June rambling #2: composer James Horner, and coloring books

John Oliver: Helen Mirren Reads the Most Horrible Parts of the Torture Report and What the Internet Does to Women.

The Internet Age of Mean.

11 Ways White America Avoids Taking Responsibility for its Racism. “The pernicious impact of ‘white fragility.'” Slurs: Who Can Say Them, When, and Why. And Churches Are Burning Again in America.

President Obama’s extraordinary eulogy in Charleston, SC.

A black man and a white woman switch mics, and show us a thing or two about privilege.
Continue reading “June rambling #2: composer James Horner, and coloring books”

Harriet Tubman is my choice for the $20 bill

harriet_tubman20Previously I mentioned Put a woman on the $20 bill when trying to winnow the list down from 15 choices. At the time, I voted for Margaret Sanger, Sojourner Truth, and Harriet Tubman. My bias was against voting for anyone born in the 20th century, although I gave consideration to Rachel Carson.

From the website: “Eleanor Roosevelt, Harriet Tubman and Rosa Parks were named by as many as half of the voters in the Primary Round as one of their top three! Because of strong public sentiment that people should have the choice of a Native American to replace Andrew Jackson, Cherokee Nation Chief Wilma Mankiller, was added to the final ballot.”

In the final round, I remain disinclined to vote for people who were alive in my lifetime. Continue reading “Harriet Tubman is my choice for the $20 bill”

Put a women on the $20 bill

His face on our money implies an honor that Andrew Jackson’s legacy doesn’t deserve.

womens money (1)Only very recently, I came across the website Women On 20s, which “aims to compel historic change by convincing President Obama that NOW is the time to put a woman’s face on our paper currency… With at least 100,000 votes, we can get the President’s ear. That’s how many names it takes to petition the White House for executive action.”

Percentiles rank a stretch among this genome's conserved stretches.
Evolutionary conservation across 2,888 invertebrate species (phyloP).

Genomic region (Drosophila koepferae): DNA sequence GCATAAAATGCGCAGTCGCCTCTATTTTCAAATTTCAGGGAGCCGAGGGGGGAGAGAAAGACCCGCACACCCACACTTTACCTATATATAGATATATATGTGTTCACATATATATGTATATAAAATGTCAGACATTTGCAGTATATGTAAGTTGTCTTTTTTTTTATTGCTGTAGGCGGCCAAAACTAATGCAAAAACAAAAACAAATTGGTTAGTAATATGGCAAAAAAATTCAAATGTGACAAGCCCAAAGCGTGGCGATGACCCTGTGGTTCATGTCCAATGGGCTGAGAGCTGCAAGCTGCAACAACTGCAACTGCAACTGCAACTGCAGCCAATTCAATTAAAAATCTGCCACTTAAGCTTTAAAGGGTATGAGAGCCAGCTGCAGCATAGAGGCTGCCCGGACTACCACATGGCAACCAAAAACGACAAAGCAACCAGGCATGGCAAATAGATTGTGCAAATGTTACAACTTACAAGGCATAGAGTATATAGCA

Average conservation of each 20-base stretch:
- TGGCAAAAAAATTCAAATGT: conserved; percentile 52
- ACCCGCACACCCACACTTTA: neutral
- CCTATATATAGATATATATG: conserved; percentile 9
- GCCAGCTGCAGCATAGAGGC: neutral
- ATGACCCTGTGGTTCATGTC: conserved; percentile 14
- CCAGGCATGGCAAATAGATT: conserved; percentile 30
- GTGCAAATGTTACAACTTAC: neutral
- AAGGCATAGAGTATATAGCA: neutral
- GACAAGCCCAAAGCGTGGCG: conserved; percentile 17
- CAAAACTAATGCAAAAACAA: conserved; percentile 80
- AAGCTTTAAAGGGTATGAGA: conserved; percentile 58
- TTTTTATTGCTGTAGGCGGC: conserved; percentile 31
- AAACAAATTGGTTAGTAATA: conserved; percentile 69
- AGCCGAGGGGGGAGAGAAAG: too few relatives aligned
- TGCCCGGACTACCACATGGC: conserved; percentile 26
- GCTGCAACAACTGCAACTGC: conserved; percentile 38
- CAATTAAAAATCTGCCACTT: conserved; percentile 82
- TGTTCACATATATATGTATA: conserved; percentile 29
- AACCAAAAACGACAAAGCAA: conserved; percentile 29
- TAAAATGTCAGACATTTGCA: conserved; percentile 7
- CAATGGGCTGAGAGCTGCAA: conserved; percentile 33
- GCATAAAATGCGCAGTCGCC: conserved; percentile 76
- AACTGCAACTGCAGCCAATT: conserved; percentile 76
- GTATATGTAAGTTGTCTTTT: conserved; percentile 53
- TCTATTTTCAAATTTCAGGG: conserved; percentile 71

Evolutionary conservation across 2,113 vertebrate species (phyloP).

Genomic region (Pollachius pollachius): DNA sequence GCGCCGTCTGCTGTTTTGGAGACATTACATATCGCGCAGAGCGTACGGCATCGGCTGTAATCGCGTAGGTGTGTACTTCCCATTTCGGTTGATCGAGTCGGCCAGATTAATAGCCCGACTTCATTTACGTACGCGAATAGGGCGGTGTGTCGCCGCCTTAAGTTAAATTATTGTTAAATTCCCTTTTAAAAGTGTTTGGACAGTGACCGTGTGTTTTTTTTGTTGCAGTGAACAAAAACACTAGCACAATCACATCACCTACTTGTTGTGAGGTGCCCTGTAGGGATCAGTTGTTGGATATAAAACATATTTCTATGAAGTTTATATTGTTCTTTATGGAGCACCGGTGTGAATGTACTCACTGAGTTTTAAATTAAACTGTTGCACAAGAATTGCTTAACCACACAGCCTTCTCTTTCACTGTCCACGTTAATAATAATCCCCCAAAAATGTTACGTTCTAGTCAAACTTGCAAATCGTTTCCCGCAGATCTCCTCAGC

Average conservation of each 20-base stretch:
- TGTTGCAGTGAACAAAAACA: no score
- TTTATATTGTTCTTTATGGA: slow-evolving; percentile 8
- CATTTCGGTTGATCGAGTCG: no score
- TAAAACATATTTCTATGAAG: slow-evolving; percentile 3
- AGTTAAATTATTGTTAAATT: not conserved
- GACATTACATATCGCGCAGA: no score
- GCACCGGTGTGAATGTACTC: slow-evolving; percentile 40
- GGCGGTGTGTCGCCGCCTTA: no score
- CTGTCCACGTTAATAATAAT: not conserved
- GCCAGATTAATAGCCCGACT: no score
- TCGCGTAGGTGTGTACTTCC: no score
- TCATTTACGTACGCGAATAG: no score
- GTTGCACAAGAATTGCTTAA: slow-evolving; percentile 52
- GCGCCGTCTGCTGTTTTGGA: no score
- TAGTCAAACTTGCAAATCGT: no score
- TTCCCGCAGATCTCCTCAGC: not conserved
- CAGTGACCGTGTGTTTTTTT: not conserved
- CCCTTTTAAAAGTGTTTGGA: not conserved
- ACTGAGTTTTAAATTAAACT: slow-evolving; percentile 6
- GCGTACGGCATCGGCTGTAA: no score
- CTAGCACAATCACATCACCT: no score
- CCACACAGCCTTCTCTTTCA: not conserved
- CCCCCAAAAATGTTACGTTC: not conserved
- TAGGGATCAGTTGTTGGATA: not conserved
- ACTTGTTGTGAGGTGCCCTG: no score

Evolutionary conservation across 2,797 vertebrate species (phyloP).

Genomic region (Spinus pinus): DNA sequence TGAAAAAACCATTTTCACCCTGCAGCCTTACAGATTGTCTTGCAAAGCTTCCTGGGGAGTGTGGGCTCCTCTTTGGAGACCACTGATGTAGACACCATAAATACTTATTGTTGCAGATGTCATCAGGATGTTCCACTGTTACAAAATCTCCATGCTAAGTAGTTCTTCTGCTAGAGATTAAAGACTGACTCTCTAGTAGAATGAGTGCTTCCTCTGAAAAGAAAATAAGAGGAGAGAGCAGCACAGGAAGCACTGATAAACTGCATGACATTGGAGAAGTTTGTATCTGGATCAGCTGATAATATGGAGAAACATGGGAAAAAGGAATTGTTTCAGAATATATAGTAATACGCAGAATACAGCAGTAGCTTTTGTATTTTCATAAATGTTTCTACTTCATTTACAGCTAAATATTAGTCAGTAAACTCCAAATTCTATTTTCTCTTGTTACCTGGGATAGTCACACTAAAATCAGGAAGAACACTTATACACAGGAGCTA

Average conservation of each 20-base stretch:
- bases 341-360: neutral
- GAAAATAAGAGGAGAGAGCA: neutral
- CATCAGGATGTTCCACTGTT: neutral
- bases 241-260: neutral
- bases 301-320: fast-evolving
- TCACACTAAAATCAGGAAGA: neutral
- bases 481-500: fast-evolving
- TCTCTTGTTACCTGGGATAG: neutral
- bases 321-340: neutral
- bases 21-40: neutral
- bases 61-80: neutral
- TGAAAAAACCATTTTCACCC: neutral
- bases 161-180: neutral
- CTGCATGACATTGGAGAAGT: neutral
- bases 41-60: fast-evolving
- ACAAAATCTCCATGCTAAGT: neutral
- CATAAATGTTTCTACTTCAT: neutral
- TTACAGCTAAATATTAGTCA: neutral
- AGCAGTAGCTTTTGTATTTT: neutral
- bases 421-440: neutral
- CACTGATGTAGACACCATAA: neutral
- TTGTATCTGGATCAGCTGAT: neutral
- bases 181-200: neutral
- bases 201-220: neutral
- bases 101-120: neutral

I got here late, so participants have already winnowed down the list from 30 to 15 candidates.

The process is quite self-explanatory:

1. Primary Voting. You may vote for three of 15 candidates…
Continue reading “Put a women on the $20 bill”

The film PAY 2 PLAY: Democracy’s High Stakes at the Linda 12/4

The Pay 2 Play System is where Politicians reward their donors with even larger sums from the public treasury — through contracts, tax cuts, and deregulation.

play2pay

The movie PAY 2 PLAY: Democracy’s High Stakes will be shown on Thursday, December 4 at 7:00 pm at the The Linda, WAMC’s performing arts studio at 339 Central Avenue, on the corner of Quail Street and Central Avenue in Albany. The showing is FREE, but reservations are required; call 518-463-8256 or e-mail ny4democracy@gmail.com.

The 90-minute documentary will be followed by a panel discussion organized by New York For Democracy, “an ever growing group of New Yorkers who are committed to rescuing our democracy from the devastating influences of money in politics.”

PAY 2 PLAY follows filmmaker John Ennis’ quest to find a way out from under the Pay 2 Play System, where Politicians reward their donors with even larger sums from the public treasury — through contracts, tax cuts, and deregulation. Along the way, he journeys through high drama on the Ohio campaign trail, uncovers the secret history of the game Monopoly, and explores the underworld of L.A. street art on a humorous odyssey that reveals how much of a difference one person can make.

See where the film may be playing in a city near you.

The FantaCo/Smilin’ Ed Kickstarter; the Wells Fargo refund

FantaCo owner/publisher/co-creator of Smilin’ Ed, Tom Skulan,, is organizing a Kickstarter to create The Complete Smilin’ Ed Comics. He’s trying to raise $7500 by Thursday, December 11, 2014 at 1:12 AM EST.

FantaCo_sign
Those of you who lived or worked in Albany from 1978 to 1998 might remember this sign, created by the late Raoul Vezina in the window of FantaCo Enterprises, the comic book store/mail order house/publisher/convention organizer at 21 Central Avenue; the sign has been digitally enhanced from the original by artist Bill Anderson. Raoul drew the logo rat for the store, the character eventually dubbed Smilin’ Ed Smiley.

A couple years later, Smilin’ Ed became the star of some comic books published by FantaCo, as well as in strips in Albany’s Metroland magazine and the Comics Buyers Guide. Continue reading “The FantaCo/Smilin’ Ed Kickstarter; the Wells Fargo refund”